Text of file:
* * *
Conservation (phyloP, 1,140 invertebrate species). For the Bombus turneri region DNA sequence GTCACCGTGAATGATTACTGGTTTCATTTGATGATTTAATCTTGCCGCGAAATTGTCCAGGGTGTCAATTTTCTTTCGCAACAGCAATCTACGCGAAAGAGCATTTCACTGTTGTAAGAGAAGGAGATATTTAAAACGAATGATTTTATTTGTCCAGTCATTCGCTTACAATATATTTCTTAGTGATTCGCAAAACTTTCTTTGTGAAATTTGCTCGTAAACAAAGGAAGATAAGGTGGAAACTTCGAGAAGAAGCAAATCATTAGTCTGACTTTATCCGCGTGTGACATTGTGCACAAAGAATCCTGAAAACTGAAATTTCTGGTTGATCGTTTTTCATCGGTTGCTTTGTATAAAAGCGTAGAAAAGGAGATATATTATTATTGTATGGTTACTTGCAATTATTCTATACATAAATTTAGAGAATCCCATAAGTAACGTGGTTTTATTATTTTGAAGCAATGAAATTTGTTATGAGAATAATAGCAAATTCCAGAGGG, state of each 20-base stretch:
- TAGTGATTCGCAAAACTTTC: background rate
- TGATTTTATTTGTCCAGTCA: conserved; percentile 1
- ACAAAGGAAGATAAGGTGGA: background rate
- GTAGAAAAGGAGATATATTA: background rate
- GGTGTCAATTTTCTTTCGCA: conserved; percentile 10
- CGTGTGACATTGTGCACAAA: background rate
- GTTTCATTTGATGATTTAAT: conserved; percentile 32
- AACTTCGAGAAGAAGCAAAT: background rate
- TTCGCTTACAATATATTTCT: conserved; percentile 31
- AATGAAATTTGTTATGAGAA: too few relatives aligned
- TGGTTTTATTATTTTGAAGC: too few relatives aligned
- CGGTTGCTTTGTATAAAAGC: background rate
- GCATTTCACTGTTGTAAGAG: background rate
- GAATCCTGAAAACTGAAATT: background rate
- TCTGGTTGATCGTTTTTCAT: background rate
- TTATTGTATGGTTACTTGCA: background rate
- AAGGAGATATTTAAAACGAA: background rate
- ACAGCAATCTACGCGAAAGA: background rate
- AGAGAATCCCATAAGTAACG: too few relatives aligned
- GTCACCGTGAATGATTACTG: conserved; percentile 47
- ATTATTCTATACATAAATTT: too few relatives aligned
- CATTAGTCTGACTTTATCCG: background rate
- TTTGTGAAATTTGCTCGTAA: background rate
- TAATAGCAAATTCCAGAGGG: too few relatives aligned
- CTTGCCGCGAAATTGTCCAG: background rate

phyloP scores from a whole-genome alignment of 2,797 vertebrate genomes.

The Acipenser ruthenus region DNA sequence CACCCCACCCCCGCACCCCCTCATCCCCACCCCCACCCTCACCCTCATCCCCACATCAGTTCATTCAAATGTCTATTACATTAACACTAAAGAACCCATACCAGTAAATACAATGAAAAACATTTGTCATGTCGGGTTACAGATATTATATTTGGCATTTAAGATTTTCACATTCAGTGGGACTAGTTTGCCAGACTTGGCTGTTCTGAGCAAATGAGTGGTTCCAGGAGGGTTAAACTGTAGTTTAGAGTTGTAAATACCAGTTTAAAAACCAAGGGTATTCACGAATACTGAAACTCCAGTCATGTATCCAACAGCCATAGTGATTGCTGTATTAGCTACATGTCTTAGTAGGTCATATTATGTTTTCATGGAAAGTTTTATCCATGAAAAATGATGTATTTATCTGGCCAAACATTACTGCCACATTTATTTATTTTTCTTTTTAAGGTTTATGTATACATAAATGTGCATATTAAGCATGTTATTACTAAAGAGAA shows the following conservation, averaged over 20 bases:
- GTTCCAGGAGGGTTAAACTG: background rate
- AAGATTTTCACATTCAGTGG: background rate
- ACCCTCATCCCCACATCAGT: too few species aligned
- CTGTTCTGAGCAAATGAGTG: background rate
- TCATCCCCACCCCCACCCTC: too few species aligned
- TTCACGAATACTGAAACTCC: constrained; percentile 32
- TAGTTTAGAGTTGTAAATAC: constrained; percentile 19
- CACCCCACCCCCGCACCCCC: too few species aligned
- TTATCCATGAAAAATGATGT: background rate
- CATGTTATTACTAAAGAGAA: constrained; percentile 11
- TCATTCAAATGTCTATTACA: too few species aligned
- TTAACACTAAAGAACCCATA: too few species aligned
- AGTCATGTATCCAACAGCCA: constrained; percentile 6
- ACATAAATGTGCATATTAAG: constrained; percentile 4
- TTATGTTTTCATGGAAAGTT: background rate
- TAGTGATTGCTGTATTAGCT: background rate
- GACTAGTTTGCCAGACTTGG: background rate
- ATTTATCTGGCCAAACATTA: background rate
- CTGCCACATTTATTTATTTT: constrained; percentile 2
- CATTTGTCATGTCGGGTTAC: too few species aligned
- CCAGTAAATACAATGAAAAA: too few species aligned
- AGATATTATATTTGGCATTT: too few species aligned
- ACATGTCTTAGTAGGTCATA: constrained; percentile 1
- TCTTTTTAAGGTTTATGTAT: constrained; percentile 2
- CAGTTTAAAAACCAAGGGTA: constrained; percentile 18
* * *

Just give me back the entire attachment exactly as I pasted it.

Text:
Conservation (phyloP, 1,140 invertebrate species). For the Bombus turneri region DNA sequence GTCACCGTGAATGATTACTGGTTTCATTTGATGATTTAATCTTGCCGCGAAATTGTCCAGGGTGTCAATTTTCTTTCGCAACAGCAATCTACGCGAAAGAGCATTTCACTGTTGTAAGAGAAGGAGATATTTAAAACGAATGATTTTATTTGTCCAGTCATTCGCTTACAATATATTTCTTAGTGATTCGCAAAACTTTCTTTGTGAAATTTGCTCGTAAACAAAGGAAGATAAGGTGGAAACTTCGAGAAGAAGCAAATCATTAGTCTGACTTTATCCGCGTGTGACATTGTGCACAAAGAATCCTGAAAACTGAAATTTCTGGTTGATCGTTTTTCATCGGTTGCTTTGTATAAAAGCGTAGAAAAGGAGATATATTATTATTGTATGGTTACTTGCAATTATTCTATACATAAATTTAGAGAATCCCATAAGTAACGTGGTTTTATTATTTTGAAGCAATGAAATTTGTTATGAGAATAATAGCAAATTCCAGAGGG, state of each 20-base stretch:
- TAGTGATTCGCAAAACTTTC: background rate
- TGATTTTATTTGTCCAGTCA: conserved; percentile 1
- ACAAAGGAAGATAAGGTGGA: background rate
- GTAGAAAAGGAGATATATTA: background rate
- GGTGTCAATTTTCTTTCGCA: conserved; percentile 10
- CGTGTGACATTGTGCACAAA: background rate
- GTTTCATTTGATGATTTAAT: conserved; percentile 32
- AACTTCGAGAAGAAGCAAAT: background rate
- TTCGCTTACAATATATTTCT: conserved; percentile 31
- AATGAAATTTGTTATGAGAA: too few relatives aligned
- TGGTTTTATTATTTTGAAGC: too few relatives aligned
- CGGTTGCTTTGTATAAAAGC: background rate
- GCATTTCACTGTTGTAAGAG: background rate
- GAATCCTGAAAACTGAAATT: background rate
- TCTGGTTGATCGTTTTTCAT: background rate
- TTATTGTATGGTTACTTGCA: background rate
- AAGGAGATATTTAAAACGAA: background rate
- ACAGCAATCTACGCGAAAGA: background rate
- AGAGAATCCCATAAGTAACG: too few relatives aligned
- GTCACCGTGAATGATTACTG: conserved; percentile 47
- ATTATTCTATACATAAATTT: too few relatives aligned
- CATTAGTCTGACTTTATCCG: background rate
- TTTGTGAAATTTGCTCGTAA: background rate
- TAATAGCAAATTCCAGAGGG: too few relatives aligned
- CTTGCCGCGAAATTGTCCAG: background rate

phyloP scores from a whole-genome alignment of 2,797 vertebrate genomes.

The Acipenser ruthenus region DNA sequence CACCCCACCCCCGCACCCCCTCATCCCCACCCCCACCCTCACCCTCATCCCCACATCAGTTCATTCAAATGTCTATTACATTAACACTAAAGAACCCATACCAGTAAATACAATGAAAAACATTTGTCATGTCGGGTTACAGATATTATATTTGGCATTTAAGATTTTCACATTCAGTGGGACTAGTTTGCCAGACTTGGCTGTTCTGAGCAAATGAGTGGTTCCAGGAGGGTTAAACTGTAGTTTAGAGTTGTAAATACCAGTTTAAAAACCAAGGGTATTCACGAATACTGAAACTCCAGTCATGTATCCAACAGCCATAGTGATTGCTGTATTAGCTACATGTCTTAGTAGGTCATATTATGTTTTCATGGAAAGTTTTATCCATGAAAAATGATGTATTTATCTGGCCAAACATTACTGCCACATTTATTTATTTTTCTTTTTAAGGTTTATGTATACATAAATGTGCATATTAAGCATGTTATTACTAAAGAGAA shows the following conservation, averaged over 20 bases:
- GTTCCAGGAGGGTTAAACTG: background rate
- AAGATTTTCACATTCAGTGG: background rate
- ACCCTCATCCCCACATCAGT: too few species aligned
- CTGTTCTGAGCAAATGAGTG: background rate
- TCATCCCCACCCCCACCCTC: too few species aligned
- TTCACGAATACTGAAACTCC: constrained; percentile 32
- TAGTTTAGAGTTGTAAATAC: constrained; percentile 19
- CACCCCACCCCCGCACCCCC: too few species aligned
- TTATCCATGAAAAATGATGT: background rate
- CATGTTATTACTAAAGAGAA: constrained; percentile 11
- TCATTCAAATGTCTATTACA: too few species aligned
- TTAACACTAAAGAACCCATA: too few species aligned
- AGTCATGTATCCAACAGCCA: constrained; percentile 6
- ACATAAATGTGCATATTAAG: constrained; percentile 4
- TTATGTTTTCATGGAAAGTT: background rate
- TAGTGATTGCTGTATTAGCT: background rate
- GACTAGTTTGCCAGACTTGG: background rate
- ATTTATCTGGCCAAACATTA: background rate
- CTGCCACATTTATTTATTTT: constrained; percentile 2
- CATTTGTCATGTCGGGTTAC: too few species aligned
- CCAGTAAATACAATGAAAAA: too few species aligned
- AGATATTATATTTGGCATTT: too few species aligned
- ACATGTCTTAGTAGGTCATA: constrained; percentile 1
- TCTTTTTAAGGTTTATGTAT: constrained; percentile 2
- CAGTTTAAAAACCAAGGGTA: constrained; percentile 18